After several months of investigation and analysis, the Reagan-Udall Foundation yesterday released its evaluation of the Food and Drug Administration’s Center for Tobacco Products (CTP). The Reagan-Udall report was requested by FDA Commissioner Robert Califf, himself a non-voting board member of the foundation.
The Reagan-Udall Foundation for the FDA is a non-profit organization, created by Congress to “support the mission of the FDA by identifying, funding, and supporting projects and programs that will help equip FDA staff with the highest caliber science and technology to enhance the safety and effectiveness of FDA-regulated projects.” The foundation is funded by the FDA and private donations, including gifts from many FDA-regulated food and pharmaceutical companies and their trade organizations.
Califf announced on July 19 that Reagan-Udall would assemble a group of experts to evaluate the tobacco and human foods programs. The chair of Reagan-Udall’s tobacco panel is a former FDA chief of staff, and three other members are veterans of FDA drug agencies. The fifth spent 30 years at another Department of Health and Human Services (HHS) agency, the Centers for Medicare and Medicaid Services.
The leadership of the affected FDA centers, Califf said, would “welcome the opportunity to work towards organizational excellence.” The announcement came less than three weeks after a new, Califf-appointed director—with no regulatory, legal or high-level management experience—took over the CTP, and soon after the agency’s bungled attempt to ban Juul products.
Reagan-Udall’s conclusions and recommendations
Reagan-Udall’s CTP evaluation is focused on four areas: regulations and guidance, application review, compliance and enforcement, and communication with the public and other stakeholders. It does not address tobacco law or policy, and the FDA isn’t bound by the foundation’s recommendations.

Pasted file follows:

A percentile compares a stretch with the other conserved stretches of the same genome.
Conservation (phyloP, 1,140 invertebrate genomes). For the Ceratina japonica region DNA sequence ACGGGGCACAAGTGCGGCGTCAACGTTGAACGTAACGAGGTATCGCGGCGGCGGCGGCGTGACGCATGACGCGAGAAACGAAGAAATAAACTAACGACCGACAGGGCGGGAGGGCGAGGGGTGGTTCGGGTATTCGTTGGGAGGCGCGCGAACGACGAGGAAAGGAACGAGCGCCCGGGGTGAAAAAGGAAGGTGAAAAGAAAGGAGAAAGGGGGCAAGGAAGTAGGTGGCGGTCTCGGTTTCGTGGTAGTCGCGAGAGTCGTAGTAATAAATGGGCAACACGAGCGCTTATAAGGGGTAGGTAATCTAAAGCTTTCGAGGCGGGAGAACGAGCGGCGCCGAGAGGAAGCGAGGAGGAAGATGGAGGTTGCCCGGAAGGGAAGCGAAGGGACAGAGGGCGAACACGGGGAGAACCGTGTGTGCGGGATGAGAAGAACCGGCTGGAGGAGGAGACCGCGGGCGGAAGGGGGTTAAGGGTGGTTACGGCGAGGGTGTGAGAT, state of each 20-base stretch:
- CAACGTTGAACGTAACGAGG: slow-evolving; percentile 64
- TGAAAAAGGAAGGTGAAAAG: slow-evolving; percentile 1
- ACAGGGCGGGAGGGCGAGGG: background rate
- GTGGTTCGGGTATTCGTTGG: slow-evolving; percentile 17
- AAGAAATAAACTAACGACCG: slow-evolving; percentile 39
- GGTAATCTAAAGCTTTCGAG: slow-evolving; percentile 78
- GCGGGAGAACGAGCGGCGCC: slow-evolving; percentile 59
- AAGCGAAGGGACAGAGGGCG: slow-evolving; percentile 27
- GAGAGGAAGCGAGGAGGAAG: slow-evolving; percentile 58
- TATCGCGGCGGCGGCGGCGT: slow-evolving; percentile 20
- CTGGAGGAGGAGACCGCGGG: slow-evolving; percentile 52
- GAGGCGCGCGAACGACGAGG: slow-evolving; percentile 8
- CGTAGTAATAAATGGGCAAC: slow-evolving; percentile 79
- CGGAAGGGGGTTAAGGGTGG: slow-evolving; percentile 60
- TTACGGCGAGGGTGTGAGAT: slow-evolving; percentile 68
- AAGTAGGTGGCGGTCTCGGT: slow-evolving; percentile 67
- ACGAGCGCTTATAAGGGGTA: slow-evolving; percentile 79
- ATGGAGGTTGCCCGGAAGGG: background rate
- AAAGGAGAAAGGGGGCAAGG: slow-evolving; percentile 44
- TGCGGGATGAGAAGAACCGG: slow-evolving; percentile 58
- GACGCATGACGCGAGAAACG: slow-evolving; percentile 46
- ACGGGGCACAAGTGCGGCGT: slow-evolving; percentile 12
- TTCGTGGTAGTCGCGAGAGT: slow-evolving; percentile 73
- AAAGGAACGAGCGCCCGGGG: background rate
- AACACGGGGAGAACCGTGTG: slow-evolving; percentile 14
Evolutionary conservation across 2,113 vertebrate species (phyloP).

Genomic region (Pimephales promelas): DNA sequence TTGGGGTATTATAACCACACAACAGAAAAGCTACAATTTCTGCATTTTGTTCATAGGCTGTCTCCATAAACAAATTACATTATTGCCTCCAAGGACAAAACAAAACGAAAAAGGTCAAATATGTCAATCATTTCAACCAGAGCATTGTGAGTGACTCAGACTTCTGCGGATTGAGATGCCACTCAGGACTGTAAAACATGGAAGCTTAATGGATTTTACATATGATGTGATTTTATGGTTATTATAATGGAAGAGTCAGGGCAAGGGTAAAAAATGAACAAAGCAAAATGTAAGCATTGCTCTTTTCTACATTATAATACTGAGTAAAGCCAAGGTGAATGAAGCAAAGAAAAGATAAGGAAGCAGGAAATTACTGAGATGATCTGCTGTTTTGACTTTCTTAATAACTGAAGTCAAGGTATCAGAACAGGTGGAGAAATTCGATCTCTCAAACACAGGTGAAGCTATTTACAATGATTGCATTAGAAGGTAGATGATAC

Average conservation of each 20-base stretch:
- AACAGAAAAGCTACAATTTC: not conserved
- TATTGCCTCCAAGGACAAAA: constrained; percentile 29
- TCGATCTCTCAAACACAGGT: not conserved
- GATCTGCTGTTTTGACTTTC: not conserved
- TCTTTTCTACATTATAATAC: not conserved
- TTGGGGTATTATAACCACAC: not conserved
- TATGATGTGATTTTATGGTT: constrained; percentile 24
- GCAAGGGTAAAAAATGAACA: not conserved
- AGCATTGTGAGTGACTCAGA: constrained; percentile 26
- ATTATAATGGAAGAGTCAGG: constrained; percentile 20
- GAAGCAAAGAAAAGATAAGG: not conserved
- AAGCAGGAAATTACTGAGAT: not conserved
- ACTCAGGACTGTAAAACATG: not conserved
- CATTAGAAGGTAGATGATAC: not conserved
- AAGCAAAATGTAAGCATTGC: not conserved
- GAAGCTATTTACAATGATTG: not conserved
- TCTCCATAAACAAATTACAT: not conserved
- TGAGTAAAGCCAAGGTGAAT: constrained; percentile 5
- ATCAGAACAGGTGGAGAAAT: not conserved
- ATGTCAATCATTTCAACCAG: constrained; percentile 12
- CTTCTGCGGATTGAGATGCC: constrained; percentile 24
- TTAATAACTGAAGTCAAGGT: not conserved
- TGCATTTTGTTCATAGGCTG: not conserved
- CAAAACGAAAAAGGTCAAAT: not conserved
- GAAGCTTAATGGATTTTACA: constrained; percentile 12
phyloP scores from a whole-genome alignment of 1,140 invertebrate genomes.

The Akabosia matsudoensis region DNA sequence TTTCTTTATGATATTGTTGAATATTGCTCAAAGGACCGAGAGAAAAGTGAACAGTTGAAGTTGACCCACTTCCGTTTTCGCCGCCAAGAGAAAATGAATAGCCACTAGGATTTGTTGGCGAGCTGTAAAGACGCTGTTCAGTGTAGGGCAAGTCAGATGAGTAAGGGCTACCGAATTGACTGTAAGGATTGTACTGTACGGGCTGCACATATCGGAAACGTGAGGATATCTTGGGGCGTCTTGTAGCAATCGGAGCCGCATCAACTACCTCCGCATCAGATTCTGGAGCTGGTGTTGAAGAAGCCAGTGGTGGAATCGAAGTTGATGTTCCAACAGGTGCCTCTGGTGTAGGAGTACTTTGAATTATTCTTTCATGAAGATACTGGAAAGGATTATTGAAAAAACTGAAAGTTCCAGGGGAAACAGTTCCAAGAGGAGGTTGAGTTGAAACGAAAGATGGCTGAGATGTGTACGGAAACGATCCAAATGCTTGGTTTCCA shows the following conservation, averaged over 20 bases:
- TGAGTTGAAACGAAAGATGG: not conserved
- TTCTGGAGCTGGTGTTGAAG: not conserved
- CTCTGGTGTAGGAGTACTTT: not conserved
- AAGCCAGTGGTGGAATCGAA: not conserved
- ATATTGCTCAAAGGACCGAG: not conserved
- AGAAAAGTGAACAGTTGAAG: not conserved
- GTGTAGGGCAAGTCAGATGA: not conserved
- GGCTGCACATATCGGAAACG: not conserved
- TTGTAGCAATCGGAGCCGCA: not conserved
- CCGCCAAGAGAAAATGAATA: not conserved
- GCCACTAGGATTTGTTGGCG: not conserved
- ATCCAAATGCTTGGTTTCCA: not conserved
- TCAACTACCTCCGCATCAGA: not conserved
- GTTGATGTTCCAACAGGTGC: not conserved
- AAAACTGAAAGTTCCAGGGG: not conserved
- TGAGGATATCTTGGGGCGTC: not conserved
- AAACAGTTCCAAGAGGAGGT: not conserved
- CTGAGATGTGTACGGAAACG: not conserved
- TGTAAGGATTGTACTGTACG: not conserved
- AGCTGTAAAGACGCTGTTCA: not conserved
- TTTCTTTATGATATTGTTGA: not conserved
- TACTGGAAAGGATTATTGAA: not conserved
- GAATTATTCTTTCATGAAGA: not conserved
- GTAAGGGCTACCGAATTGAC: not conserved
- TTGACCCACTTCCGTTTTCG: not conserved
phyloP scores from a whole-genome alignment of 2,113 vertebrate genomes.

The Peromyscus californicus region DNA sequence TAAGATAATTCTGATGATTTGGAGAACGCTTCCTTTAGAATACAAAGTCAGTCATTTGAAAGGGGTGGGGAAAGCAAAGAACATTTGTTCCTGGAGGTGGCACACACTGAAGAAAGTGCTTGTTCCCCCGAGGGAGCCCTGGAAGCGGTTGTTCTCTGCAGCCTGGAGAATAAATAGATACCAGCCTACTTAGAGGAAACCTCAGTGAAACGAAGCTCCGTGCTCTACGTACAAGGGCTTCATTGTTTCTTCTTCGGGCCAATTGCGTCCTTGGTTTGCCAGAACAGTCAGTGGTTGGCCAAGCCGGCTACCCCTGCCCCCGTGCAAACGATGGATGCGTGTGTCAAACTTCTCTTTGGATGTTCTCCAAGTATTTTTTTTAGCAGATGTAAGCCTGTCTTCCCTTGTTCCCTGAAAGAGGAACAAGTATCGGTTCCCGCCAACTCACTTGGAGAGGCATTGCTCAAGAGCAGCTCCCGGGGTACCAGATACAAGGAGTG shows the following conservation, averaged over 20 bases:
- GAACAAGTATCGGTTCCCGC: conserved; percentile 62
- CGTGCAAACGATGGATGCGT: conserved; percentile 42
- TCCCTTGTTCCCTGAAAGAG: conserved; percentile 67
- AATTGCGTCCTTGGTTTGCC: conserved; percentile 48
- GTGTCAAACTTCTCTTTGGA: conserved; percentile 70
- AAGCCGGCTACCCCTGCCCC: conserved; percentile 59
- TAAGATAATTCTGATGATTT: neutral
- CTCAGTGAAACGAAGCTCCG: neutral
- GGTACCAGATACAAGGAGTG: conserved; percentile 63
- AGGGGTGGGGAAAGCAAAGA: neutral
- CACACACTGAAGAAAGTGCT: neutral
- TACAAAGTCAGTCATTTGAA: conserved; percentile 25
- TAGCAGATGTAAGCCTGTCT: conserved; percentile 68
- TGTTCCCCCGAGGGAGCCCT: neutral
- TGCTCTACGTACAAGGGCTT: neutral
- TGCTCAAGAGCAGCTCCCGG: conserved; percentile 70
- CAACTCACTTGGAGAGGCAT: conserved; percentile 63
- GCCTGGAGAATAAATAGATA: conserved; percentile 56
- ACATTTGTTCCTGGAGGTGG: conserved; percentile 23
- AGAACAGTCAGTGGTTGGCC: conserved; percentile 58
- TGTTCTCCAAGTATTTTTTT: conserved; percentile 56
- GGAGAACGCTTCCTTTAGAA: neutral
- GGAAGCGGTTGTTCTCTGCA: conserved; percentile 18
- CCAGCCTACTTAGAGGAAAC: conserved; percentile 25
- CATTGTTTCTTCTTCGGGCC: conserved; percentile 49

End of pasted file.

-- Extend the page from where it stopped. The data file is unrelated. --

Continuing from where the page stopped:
Unlike the Reagan-Udall panel that issued a report on the FDA’s human foods programs—which suggested breaking the agency into two separate entities for regulating food and drugs—the tobacco panel had no radical recommendations, and was relatively gentle in its criticisms. The report blames most of the CTP’s inadequacies on outside forces like the unexpected volume of product applications, changes in FDA leadership, and litigation.
The report correctly identifies a number of CTP shortcomings, even though it often lets the agency off the hook when assigning blame. In fact, many of the group’s findings align with vaping advocates’ oft-voiced criticisms of the CTP. Here’s some of what Reagan-Udall found:
CTP has no defined strategy or long-term plan
The Reagan-Udall panel report recognizes the CTP operates in “a reactive mode,” constantly responding to crises, rather than planning and executing a thoughtful strategy.
“The Panel was unable to identify a current comprehensive plan that clearly articulates CTP’s priorities, direction for the future, and its near-term and longer-term goals and objectives,” says the report.
To an outside observer with some knowledge of the CTP’s history, the lack of a stated comprehensive plan and clear metrics for product authorization appears to be features not bugs—that is, it was the CTP’s choice to exist in a constant state of flux, and not an accident.
The agency purposely created vague and unnecessarily complicated regulatory standards (in its 2016 Deeming Rule) in order to dissuade thousands of small vape manufacturers from participating in a regulated marketplace. When small and medium-sized companies insisted on rolling the dice and submitting millions of premarket tobacco applications (PMTAs), the CTP panicked and changed the authorization standards—a year after applications had been submitted. If that is a “crisis,” it’s one of the CTP’s own making.